At last, there are the most infamous opponents of all: the “right-wing populists.” They are set for a strong showing, gaining potentially about 35 percent of the vote in total. They are a diverse group without a doubt, from some who actually pretend to be in favor of the market economy and the rule of law to others who don’t even want to pretend anymore and have embraced clearly socialist, nationalist as well as authoritarian policies.

Strangely enough, many liberal and conservative opponents of the EU have embraced these forces, too – which makes sense at first sight, considering these, as we can call them, right-wing collectivists are opposed to more EU integration as well. Nonetheless, their reasons are dubious. Their proposals are ones against centralization in Brussels, but only to be able to have more centralization at home.

French should only be able to buy French products and should be excluded from any foreign products, say the likes of Marine Le Pen. Hungarians should only read the Hungarian press – best owned by friends of the government – not some Soros-funded outlets, says Viktor Orbán. Italian jobs should only be filled by Italians, argues Matteo Salvini. For all of them, the government should be responsible to regulate the economy, so that neoliberalism can’t cause havoc again. Trade with other countries in the world should be prevented. And needless to say, principles such as the freedom of the press and association are so outdated anyway.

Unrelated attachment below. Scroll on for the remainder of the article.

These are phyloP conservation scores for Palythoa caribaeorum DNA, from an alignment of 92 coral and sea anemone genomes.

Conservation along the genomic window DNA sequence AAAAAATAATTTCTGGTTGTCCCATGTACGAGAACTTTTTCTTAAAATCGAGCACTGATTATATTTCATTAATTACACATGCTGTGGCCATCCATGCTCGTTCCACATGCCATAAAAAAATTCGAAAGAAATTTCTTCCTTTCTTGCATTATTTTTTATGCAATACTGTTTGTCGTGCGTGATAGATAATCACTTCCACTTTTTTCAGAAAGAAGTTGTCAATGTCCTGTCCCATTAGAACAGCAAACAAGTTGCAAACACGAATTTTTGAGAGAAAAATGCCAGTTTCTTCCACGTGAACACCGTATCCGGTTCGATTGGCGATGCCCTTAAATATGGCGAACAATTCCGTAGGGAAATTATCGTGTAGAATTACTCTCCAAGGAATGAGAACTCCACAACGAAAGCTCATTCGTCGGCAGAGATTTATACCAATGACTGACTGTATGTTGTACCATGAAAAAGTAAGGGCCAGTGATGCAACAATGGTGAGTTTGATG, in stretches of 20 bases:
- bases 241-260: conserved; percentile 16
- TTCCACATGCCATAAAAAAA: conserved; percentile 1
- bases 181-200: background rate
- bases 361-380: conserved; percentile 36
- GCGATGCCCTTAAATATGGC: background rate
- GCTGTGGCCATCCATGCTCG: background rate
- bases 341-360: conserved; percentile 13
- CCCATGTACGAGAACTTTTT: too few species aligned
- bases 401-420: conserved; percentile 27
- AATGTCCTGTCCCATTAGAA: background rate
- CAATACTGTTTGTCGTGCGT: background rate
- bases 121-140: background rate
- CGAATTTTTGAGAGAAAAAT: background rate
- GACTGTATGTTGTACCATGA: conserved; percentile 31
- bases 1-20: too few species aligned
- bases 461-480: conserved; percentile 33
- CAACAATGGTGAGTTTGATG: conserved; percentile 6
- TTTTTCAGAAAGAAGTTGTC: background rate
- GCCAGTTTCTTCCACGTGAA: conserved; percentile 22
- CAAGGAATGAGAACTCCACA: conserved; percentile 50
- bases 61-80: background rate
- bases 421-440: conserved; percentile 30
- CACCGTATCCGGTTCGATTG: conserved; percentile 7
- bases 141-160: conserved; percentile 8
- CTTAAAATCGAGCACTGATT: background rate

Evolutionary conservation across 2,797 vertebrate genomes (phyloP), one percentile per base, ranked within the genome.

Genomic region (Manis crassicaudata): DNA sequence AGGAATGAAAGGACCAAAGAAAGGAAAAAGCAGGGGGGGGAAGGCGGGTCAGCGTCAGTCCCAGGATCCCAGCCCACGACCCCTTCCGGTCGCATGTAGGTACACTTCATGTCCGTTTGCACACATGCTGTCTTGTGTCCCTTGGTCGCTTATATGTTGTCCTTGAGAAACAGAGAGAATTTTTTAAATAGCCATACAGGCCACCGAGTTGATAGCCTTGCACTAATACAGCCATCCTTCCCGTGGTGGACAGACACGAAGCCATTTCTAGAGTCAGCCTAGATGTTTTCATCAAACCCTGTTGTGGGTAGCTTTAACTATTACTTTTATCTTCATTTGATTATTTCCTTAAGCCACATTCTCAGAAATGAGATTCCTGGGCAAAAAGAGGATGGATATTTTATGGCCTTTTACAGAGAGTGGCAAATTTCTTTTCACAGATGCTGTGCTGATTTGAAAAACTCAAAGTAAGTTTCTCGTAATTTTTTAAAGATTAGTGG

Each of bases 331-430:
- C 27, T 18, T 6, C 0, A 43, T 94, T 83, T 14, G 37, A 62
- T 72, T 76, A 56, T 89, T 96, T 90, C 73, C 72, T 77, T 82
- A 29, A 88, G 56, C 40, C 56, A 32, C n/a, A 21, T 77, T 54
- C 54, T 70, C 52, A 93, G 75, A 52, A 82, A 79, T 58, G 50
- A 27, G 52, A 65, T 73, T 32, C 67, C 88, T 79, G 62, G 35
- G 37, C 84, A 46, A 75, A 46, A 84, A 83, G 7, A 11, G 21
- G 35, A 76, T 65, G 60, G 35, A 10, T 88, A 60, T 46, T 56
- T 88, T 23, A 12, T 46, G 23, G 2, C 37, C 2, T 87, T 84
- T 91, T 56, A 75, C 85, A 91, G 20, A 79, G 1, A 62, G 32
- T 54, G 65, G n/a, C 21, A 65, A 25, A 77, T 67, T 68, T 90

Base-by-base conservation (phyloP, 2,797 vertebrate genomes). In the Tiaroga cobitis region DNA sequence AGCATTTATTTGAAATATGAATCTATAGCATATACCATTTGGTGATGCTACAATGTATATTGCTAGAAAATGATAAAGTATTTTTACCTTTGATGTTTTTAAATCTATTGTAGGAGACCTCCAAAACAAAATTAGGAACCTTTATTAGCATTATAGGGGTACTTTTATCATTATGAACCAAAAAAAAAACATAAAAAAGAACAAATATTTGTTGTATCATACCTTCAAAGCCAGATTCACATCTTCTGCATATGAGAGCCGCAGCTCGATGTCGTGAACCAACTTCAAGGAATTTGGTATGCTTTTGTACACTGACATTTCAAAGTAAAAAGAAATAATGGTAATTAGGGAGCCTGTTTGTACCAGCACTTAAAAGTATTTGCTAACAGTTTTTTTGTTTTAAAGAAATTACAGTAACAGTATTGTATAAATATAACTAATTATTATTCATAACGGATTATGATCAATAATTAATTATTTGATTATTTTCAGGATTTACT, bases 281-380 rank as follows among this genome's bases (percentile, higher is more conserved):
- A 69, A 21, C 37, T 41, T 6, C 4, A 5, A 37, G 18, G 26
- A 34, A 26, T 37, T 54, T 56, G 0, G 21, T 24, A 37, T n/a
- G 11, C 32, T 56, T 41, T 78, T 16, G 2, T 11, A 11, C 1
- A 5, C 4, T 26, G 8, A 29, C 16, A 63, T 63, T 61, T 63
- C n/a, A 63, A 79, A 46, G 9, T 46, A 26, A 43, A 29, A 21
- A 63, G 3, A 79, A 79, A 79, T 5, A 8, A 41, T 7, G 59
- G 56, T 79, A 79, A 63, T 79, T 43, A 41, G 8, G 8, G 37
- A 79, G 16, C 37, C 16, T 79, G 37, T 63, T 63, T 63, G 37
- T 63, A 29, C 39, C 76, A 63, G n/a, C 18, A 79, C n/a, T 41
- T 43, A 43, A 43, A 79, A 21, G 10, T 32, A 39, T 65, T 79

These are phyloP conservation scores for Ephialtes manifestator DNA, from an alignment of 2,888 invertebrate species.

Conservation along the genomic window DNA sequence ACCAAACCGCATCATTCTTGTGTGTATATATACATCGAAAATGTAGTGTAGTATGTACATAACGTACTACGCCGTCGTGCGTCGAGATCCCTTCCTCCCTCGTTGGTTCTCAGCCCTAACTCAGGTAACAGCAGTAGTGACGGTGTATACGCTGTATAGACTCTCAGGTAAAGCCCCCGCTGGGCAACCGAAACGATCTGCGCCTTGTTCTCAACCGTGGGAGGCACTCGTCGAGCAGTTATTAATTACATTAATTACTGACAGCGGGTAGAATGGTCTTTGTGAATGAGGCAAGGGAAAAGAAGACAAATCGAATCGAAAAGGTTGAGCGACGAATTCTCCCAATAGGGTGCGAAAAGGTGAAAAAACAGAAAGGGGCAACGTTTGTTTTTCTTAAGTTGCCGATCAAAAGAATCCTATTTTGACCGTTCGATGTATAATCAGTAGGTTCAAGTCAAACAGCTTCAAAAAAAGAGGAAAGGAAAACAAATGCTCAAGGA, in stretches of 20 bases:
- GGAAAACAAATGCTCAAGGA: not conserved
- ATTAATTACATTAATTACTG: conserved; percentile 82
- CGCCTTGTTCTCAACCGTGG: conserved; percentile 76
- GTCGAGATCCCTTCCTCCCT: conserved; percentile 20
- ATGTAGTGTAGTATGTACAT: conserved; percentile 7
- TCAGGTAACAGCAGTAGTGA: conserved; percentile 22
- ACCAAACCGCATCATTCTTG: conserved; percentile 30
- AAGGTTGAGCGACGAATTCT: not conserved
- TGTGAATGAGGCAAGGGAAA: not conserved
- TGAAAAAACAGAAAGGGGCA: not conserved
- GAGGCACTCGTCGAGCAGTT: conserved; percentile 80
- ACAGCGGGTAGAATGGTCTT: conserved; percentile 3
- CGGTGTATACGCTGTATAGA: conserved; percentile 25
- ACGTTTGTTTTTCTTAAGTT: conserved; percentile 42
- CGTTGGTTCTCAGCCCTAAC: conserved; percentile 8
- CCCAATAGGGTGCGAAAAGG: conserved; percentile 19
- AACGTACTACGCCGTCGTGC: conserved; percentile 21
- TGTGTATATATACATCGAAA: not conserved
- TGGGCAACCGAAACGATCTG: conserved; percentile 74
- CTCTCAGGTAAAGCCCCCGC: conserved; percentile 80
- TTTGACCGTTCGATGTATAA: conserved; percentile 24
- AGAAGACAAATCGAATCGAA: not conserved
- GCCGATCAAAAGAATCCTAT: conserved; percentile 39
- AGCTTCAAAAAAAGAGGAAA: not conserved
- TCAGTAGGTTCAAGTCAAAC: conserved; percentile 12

The Free Trade Party

There is one final group in this fight for Europe’s future, which gives at least some hope. They call themselves the “Hanseatic League 2.0,” named after the free trade confederation in northwest Europe of the late Medieval ages. Led by the Dutch Prime Minister Mark Rutte, this is a group of Northern governments, including Denmark, Sweden, Ireland, Finland and the Baltics, that have been on the attack against Brussels centralization ever since the Brexit vote. Free trade should be the focus of the EU, not protectionism, they argue, and it is of no use to simply demand more and more centralization. Nonetheless, they are merely a small group of all small member states. It is rather doubtful whether they could actually make a change, rather than merely slowing down some adverse processes.

And thus, the situation does not look overly promising. Liberty will lose out on Sunday with many different variations of demands for centralization fighting it out over what should be done in coming years. But still, it is difficult to not be at least somewhat optimistic for the future beyond the imminent election itself. Three years ago, a country voted to leave the EU for the first time.

This week, about 35 percent will vote for Euroskeptic forces. And even if those forces are skeptical for the wrong reasons, it shows that Europeans are not happy anymore with what the EU is doing. It is here where opportunities will arise for those arguing for a decentralized and free Europe to find a voice and make a positive change at last.

Made available by the American Institute for Economic Research.

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Kai Weiss

Kai Weiss is a Research Fellow at the Austrian Economics Center and a board member of the Hayek Institute. His main research interests are political philosophy, European politics, and technology, and his works have been published in various outlets, including CityAM, CapX, The American Conservative, and the Mises Institute. Follow him on Twitter.